2014 US Water Prize Winners
Alliance for Water Efficiency
The sustainable and efficient use of water is the foundation for a one water future. That is why he Alliance for Water Efficiency (AWE) was awarded a 2014 Water Prize. AWE is a nonprofit organization dedicated solely to promoting the efficient and sustainable use of water in North America. Before AWE, no national organization was focused on water efficiency, though for decades there has been considerable efforts around energy efficiency. AWE works to integrate water efficiency into resource management, climate resiliency, and energy policy planning. It unites multiple sectors to demonstrate how efficiency benefits diverse objectives: utility economic viability, environmental benefits, job creation at national, state, and local levels.
Investment in research is essential to our one water future. That is why the US Water Alliance chose to honor American Water with a 2014 US Water Prize. American Water has exemplified that an investment in research is a commitment to sound utility management and a more sustainable water future. American Water’s Innovation & Environmental Stewardship team consists of more than 20 scientists, with a budget of more than $3 million, fully dedicated to environmental protection and research in the fields of engineering, chemistry, microbiology, public health, and environmental science. American Water’s research and development is trusted by industry leaders and prominent researchers around the world. Leading water authorities regularly use American Water’s research to develop federal drinking water standards and regulations.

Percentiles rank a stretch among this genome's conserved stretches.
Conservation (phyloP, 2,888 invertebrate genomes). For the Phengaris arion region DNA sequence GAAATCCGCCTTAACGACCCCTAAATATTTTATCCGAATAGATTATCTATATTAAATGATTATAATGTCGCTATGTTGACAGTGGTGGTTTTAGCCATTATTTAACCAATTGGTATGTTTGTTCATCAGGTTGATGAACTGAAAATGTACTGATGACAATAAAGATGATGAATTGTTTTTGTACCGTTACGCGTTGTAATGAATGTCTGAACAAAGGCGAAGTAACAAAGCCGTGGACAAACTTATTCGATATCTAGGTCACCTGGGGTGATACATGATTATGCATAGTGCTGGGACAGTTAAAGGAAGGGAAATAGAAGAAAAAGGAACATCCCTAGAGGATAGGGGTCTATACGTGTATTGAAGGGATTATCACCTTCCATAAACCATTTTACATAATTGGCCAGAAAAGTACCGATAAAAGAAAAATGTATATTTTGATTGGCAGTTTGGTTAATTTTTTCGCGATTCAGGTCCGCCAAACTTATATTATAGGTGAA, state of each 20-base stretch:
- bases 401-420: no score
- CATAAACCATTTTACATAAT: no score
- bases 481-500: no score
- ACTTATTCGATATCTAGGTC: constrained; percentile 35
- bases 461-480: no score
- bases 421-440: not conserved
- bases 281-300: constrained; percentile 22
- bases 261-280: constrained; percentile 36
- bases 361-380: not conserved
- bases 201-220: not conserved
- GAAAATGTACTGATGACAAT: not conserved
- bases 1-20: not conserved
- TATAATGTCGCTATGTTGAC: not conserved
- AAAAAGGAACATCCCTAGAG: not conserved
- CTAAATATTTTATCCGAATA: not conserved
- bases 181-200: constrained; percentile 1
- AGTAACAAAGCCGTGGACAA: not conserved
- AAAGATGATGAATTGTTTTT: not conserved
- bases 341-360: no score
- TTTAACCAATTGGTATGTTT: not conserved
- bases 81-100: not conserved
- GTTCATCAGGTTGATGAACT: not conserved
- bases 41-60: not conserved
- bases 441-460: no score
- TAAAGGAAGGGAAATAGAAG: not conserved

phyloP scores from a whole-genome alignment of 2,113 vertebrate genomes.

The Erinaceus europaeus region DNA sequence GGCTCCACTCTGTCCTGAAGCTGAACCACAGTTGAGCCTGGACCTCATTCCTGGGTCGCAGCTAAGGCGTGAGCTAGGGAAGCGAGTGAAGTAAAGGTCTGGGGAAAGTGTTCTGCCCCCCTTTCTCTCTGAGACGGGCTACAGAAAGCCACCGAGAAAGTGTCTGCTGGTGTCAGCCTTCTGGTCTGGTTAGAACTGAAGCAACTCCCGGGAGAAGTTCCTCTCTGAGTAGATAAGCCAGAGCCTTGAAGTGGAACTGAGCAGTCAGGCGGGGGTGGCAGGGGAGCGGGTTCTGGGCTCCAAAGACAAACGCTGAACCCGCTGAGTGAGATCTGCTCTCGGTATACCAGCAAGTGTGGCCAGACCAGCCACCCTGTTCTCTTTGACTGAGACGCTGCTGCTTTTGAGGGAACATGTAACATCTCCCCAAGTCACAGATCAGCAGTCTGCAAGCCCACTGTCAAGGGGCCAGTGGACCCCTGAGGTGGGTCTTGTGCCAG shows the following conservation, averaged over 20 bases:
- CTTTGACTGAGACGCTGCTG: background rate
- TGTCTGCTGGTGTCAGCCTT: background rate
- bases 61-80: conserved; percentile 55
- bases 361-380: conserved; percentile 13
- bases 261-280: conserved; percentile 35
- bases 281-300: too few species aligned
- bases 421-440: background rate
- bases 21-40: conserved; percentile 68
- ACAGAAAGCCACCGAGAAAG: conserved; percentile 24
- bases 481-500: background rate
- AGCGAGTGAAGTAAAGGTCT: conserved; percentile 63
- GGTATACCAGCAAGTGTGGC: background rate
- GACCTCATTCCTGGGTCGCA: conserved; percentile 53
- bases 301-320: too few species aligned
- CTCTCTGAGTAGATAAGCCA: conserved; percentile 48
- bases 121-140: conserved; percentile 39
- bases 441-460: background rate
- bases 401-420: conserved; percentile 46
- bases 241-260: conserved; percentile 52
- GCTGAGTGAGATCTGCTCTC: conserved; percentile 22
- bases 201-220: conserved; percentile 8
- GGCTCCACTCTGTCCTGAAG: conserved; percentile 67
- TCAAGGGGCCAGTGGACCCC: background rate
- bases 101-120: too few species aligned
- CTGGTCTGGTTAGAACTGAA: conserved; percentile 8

Metropolitan Sewer District of Greater Cincinnati
Our one water future will require innovative methods and approaches to eliminate combined sewer overflows. The Metropolitan Sewer District of Greater Cincinnati (MSD) received the 2014 Water Prize for its Project Groundwork, a plan to reduce and eliminate sewer overflows into local creeks and rivers that also created community benefits. The largest public works projects in the county’s 200-plus year history, Project Groundwork integrates green and gray infrastructure to maximize ratepayer benefits. The plan includes the Lower Mill Creek project, eliminating 1.78 billion gallons of combined sewer overflows annually. In addition, an urban waterway or Valley Conveyance System will be constructed in the Lick Run Watershed to channel stormwater during heavy flows. Community benefits such as a walking and biking paths, improved civic recreation space, and bridges are included.
Orange County Water District and Orange County Sanitation District
The development of the world’s largest advanced water purification system for potable reuse is a tremendous step toward our one water future. That is why Orange County’s Ground Water Replenishment System (GWRS) was a 2014 Water Prize recipient. The GWRS takes treated wastewater that otherwise would be sent to the Pacific Ocean and purifies it for potable reuse, using a three-step advanced process. The result is high-quality water that exceeds state and federal drinking water standards. Operational since January 2008, the GWRS can produce 70 million gallons of high purity water every day, which is enough for nearly 600,000 residents. The GWRS is one of the most celebrated civil engineering and water reuse projects in the world.